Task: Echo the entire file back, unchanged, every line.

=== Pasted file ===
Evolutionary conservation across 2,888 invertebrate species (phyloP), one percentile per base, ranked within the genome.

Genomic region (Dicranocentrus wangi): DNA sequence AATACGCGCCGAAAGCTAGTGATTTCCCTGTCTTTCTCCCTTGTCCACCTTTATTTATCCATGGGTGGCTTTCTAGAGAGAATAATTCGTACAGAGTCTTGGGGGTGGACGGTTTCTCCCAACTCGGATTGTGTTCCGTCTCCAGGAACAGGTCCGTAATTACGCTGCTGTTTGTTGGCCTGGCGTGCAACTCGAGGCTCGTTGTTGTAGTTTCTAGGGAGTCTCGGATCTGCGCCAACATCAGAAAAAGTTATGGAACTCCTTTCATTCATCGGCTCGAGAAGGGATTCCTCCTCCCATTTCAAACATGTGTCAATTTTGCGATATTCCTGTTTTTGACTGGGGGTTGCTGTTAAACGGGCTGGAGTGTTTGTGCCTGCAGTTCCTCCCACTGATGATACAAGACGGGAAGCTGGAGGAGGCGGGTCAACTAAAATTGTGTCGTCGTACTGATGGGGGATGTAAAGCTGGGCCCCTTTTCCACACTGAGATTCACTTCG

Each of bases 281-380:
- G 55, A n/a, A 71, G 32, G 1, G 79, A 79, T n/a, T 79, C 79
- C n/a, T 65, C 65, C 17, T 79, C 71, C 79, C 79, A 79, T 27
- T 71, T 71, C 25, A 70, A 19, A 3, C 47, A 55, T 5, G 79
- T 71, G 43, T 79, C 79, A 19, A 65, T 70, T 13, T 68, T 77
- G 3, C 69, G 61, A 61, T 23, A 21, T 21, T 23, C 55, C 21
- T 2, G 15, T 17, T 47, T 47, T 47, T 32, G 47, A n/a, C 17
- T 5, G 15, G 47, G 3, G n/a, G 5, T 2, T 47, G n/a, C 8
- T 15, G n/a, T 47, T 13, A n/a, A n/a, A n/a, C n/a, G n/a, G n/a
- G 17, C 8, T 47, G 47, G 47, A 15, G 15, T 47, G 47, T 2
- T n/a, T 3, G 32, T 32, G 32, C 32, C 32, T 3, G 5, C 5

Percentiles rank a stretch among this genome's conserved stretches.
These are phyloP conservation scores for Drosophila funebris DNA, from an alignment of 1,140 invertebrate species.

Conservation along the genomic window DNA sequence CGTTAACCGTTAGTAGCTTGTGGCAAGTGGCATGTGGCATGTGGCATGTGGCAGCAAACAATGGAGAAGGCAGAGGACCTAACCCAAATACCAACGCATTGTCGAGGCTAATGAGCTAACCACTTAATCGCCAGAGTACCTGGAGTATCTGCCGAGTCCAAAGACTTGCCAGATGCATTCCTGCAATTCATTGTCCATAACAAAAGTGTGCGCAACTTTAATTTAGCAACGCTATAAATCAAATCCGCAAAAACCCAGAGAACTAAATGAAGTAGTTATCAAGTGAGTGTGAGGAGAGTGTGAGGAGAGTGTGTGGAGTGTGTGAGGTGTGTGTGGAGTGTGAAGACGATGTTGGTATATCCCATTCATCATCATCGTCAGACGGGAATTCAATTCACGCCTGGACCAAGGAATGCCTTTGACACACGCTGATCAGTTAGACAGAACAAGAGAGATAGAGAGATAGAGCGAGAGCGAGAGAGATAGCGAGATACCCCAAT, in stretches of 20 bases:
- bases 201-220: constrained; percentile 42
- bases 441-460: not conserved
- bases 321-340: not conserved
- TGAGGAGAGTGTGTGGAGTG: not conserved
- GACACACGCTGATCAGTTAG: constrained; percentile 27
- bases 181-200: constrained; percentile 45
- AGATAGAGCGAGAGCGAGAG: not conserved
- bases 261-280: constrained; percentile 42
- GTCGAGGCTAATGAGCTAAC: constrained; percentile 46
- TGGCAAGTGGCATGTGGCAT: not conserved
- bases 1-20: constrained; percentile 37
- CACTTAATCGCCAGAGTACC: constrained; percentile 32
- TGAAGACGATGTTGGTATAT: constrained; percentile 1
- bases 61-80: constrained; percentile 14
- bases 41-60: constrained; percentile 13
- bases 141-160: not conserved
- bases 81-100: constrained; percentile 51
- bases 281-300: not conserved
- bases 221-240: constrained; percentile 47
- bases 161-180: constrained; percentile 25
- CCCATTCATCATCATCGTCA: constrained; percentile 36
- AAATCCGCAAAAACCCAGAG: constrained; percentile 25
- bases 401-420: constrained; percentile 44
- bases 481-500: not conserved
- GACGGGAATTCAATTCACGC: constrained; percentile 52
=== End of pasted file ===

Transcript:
Evolutionary conservation across 2,888 invertebrate species (phyloP), one percentile per base, ranked within the genome.

Genomic region (Dicranocentrus wangi): DNA sequence AATACGCGCCGAAAGCTAGTGATTTCCCTGTCTTTCTCCCTTGTCCACCTTTATTTATCCATGGGTGGCTTTCTAGAGAGAATAATTCGTACAGAGTCTTGGGGGTGGACGGTTTCTCCCAACTCGGATTGTGTTCCGTCTCCAGGAACAGGTCCGTAATTACGCTGCTGTTTGTTGGCCTGGCGTGCAACTCGAGGCTCGTTGTTGTAGTTTCTAGGGAGTCTCGGATCTGCGCCAACATCAGAAAAAGTTATGGAACTCCTTTCATTCATCGGCTCGAGAAGGGATTCCTCCTCCCATTTCAAACATGTGTCAATTTTGCGATATTCCTGTTTTTGACTGGGGGTTGCTGTTAAACGGGCTGGAGTGTTTGTGCCTGCAGTTCCTCCCACTGATGATACAAGACGGGAAGCTGGAGGAGGCGGGTCAACTAAAATTGTGTCGTCGTACTGATGGGGGATGTAAAGCTGGGCCCCTTTTCCACACTGAGATTCACTTCG

Each of bases 281-380:
- G 55, A n/a, A 71, G 32, G 1, G 79, A 79, T n/a, T 79, C 79
- C n/a, T 65, C 65, C 17, T 79, C 71, C 79, C 79, A 79, T 27
- T 71, T 71, C 25, A 70, A 19, A 3, C 47, A 55, T 5, G 79
- T 71, G 43, T 79, C 79, A 19, A 65, T 70, T 13, T 68, T 77
- G 3, C 69, G 61, A 61, T 23, A 21, T 21, T 23, C 55, C 21
- T 2, G 15, T 17, T 47, T 47, T 47, T 32, G 47, A n/a, C 17
- T 5, G 15, G 47, G 3, G n/a, G 5, T 2, T 47, G n/a, C 8
- T 15, G n/a, T 47, T 13, A n/a, A n/a, A n/a, C n/a, G n/a, G n/a
- G 17, C 8, T 47, G 47, G 47, A 15, G 15, T 47, G 47, T 2
- T n/a, T 3, G 32, T 32, G 32, C 32, C 32, T 3, G 5, C 5

Percentiles rank a stretch among this genome's conserved stretches.
These are phyloP conservation scores for Drosophila funebris DNA, from an alignment of 1,140 invertebrate species.

Conservation along the genomic window DNA sequence CGTTAACCGTTAGTAGCTTGTGGCAAGTGGCATGTGGCATGTGGCATGTGGCAGCAAACAATGGAGAAGGCAGAGGACCTAACCCAAATACCAACGCATTGTCGAGGCTAATGAGCTAACCACTTAATCGCCAGAGTACCTGGAGTATCTGCCGAGTCCAAAGACTTGCCAGATGCATTCCTGCAATTCATTGTCCATAACAAAAGTGTGCGCAACTTTAATTTAGCAACGCTATAAATCAAATCCGCAAAAACCCAGAGAACTAAATGAAGTAGTTATCAAGTGAGTGTGAGGAGAGTGTGAGGAGAGTGTGTGGAGTGTGTGAGGTGTGTGTGGAGTGTGAAGACGATGTTGGTATATCCCATTCATCATCATCGTCAGACGGGAATTCAATTCACGCCTGGACCAAGGAATGCCTTTGACACACGCTGATCAGTTAGACAGAACAAGAGAGATAGAGAGATAGAGCGAGAGCGAGAGAGATAGCGAGATACCCCAAT, in stretches of 20 bases:
- bases 201-220: constrained; percentile 42
- bases 441-460: not conserved
- bases 321-340: not conserved
- TGAGGAGAGTGTGTGGAGTG: not conserved
- GACACACGCTGATCAGTTAG: constrained; percentile 27
- bases 181-200: constrained; percentile 45
- AGATAGAGCGAGAGCGAGAG: not conserved
- bases 261-280: constrained; percentile 42
- GTCGAGGCTAATGAGCTAAC: constrained; percentile 46
- TGGCAAGTGGCATGTGGCAT: not conserved
- bases 1-20: constrained; percentile 37
- CACTTAATCGCCAGAGTACC: constrained; percentile 32
- TGAAGACGATGTTGGTATAT: constrained; percentile 1
- bases 61-80: constrained; percentile 14
- bases 41-60: constrained; percentile 13
- bases 141-160: not conserved
- bases 81-100: constrained; percentile 51
- bases 281-300: not conserved
- bases 221-240: constrained; percentile 47
- bases 161-180: constrained; percentile 25
- CCCATTCATCATCATCGTCA: constrained; percentile 36
- AAATCCGCAAAAACCCAGAG: constrained; percentile 25
- bases 401-420: constrained; percentile 44
- bases 481-500: not conserved
- GACGGGAATTCAATTCACGC: constrained; percentile 52